Dr K D Prathapan, from Kerala Agricultural University (KAU), say there is  little scientific evidence to prove that the incidence  of  physical  or  mental  illness  is  higher  in  areas  in  Kasaragod  district  sprayed  with endosulfan.  However, they add that the  limited,  available  evidence  indicate  that  there  is  no  unusual  health problem, over and above that prevalent in the general population. ‘It is surprising that so far no reliable epidemiological data has been generated and compared with national/state average.’

However, the world view is clear. Several studies by international researchers have documented that endosulfan is toxic and causes reproductive and developmental damage in both humans and animals. The US Environmental Protection Agency (EPA) and the European Union rate endosulfan as ‘highly hazardous’, whereas the World Health Organisation (WHO) classifies it as ‘moderately hazardous’. The Industrial Toxicological Research Centre (ITRC), Lucknow, a constituent laboratory of the CSIR, classifies it as ‘extremely hazardous’.

But, endosulfan is not listed as known, probable, or possible carcinogen by the EPA, International Agency for Research on Cancer (IARC), or other agencies. No epidemiological studies link exposure to endosulfan specifically to cancer in humans. But in vitro analyses have shown that endosulfan can promote proliferation of human breast cancer cells. Evidence of carcinogenicity in animals is mixed.

Endosulfan was sprayed aerially in many African countries, under a programme monitored by the WHO, to control the large blood sucking tseste flies, vector of the deadly sleeping sickness. No adverse health impacts were found.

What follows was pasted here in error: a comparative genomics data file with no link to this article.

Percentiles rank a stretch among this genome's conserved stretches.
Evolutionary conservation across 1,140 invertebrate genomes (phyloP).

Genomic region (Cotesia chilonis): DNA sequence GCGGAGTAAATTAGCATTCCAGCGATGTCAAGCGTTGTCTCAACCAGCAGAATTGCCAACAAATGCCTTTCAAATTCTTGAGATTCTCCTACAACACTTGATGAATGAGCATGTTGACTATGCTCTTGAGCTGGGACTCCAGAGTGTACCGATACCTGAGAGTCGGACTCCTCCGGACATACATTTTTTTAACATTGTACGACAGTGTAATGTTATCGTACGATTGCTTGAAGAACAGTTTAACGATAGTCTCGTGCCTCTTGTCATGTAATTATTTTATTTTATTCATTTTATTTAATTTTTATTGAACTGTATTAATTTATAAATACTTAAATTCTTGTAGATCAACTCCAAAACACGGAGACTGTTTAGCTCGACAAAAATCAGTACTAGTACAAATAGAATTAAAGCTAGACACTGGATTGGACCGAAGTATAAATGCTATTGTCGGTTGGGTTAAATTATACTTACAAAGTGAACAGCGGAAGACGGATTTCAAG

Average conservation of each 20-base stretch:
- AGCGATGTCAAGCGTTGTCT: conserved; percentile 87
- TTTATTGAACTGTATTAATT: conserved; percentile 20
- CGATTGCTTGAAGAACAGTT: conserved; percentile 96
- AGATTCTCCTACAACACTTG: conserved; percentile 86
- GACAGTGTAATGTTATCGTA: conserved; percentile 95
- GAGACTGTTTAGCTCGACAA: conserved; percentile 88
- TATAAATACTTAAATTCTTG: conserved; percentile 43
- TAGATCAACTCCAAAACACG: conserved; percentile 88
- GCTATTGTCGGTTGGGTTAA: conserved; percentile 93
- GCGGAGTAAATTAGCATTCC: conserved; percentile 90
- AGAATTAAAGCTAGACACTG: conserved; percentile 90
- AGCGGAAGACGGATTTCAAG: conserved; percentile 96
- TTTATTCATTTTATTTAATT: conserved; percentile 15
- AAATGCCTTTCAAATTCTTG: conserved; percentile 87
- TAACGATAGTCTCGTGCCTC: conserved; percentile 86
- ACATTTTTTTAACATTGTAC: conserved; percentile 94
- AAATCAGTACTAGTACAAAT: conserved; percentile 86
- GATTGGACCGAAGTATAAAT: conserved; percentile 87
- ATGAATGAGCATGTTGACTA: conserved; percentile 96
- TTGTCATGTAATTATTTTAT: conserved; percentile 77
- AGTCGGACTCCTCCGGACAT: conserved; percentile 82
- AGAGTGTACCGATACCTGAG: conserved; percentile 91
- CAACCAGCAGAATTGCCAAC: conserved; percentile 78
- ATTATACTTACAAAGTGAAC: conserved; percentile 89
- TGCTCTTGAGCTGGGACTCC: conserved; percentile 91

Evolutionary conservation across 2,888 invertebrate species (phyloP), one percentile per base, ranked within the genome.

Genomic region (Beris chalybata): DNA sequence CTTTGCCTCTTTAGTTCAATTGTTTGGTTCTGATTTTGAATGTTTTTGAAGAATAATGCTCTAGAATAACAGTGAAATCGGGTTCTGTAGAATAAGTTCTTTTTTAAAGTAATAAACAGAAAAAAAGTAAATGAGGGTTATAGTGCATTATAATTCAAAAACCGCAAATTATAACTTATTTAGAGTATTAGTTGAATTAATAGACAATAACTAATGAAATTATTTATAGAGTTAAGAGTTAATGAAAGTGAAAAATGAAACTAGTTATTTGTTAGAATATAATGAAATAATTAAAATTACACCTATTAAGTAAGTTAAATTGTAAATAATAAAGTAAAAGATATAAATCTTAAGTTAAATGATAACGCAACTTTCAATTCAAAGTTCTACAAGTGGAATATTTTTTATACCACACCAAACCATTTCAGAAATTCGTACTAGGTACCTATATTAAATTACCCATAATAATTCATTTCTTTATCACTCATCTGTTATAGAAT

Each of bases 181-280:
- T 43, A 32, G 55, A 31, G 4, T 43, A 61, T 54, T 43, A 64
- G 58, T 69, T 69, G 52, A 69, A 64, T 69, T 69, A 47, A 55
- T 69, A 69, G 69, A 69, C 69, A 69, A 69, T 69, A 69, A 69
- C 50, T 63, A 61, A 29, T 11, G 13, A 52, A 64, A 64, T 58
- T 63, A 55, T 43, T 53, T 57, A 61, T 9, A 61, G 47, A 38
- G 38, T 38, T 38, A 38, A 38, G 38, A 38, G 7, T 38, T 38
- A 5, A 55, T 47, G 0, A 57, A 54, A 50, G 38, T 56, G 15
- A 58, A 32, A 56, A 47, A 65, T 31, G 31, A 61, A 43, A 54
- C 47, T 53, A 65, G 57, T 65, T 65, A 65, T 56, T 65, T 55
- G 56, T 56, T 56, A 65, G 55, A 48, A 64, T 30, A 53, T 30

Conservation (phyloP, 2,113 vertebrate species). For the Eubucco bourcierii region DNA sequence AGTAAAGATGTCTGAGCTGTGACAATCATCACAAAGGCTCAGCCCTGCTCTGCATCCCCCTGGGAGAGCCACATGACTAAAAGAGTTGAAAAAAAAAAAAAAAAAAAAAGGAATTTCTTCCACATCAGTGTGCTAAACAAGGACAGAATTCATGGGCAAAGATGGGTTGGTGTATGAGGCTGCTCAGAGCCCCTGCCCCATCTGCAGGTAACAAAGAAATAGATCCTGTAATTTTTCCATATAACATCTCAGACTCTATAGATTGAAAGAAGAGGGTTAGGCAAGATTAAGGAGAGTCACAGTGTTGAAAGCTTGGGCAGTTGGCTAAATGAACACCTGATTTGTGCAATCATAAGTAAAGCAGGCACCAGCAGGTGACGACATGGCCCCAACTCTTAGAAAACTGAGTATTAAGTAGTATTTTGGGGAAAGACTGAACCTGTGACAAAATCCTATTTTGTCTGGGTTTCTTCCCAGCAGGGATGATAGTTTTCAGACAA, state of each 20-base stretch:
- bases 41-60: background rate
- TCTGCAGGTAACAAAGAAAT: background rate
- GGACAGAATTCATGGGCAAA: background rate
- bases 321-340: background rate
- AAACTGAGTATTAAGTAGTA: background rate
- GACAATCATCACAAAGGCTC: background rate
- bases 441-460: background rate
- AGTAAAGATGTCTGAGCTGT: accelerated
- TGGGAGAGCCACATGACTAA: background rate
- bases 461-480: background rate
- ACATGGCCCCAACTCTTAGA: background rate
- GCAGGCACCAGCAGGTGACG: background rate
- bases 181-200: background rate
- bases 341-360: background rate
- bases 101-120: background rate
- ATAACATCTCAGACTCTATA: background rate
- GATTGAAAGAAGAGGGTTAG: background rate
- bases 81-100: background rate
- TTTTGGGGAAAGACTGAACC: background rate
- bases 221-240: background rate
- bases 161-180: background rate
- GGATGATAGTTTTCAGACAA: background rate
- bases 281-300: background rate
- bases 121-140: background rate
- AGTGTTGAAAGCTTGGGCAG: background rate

Conversely, the scenario in India is quite muddled. Available data and research are sporadic, skewed, inconsistent, tenuous and unconvincing. Concerted and coordinated peer-reviewed studies and research are lacking. One may question how decisions were taken to ban its use.  Arguments are wide and have flaws, faults, merits and demerits. The pro- and anti-endosulfan lobbies in India have been generating their data to throw evidence. Their conflicting claims and counter-claims are being challenged.  The lobbies include farmers’ associations, not-for-profit organisations, central and state governments, besides scientific, socialist and pressure groups. Each seems to have a vested interest.

It is strange why in-depth assessment studies on this pesticide’s adverse effects have not been carried out in Maharashtra, Orissa, Punjab, Andhra Pradesh, Tamil Nadu and Gujarat, where it has been in use for a long time.

At the commercial end, endosulfan manufacturers argue that a ban would necessitate import  of costly patented pesticides. But, anti-endosulfan campaigners argue that though this may be  true in the case of some crops, the price of pesticides in the market is not often decided by whether they are patented or not.

Nevertheless, it goes without saying that hazardous pesticides and chemicals need to be banned.

The author is an independent journalist
K V Venkatasubramanian

K V Venkatasubramanian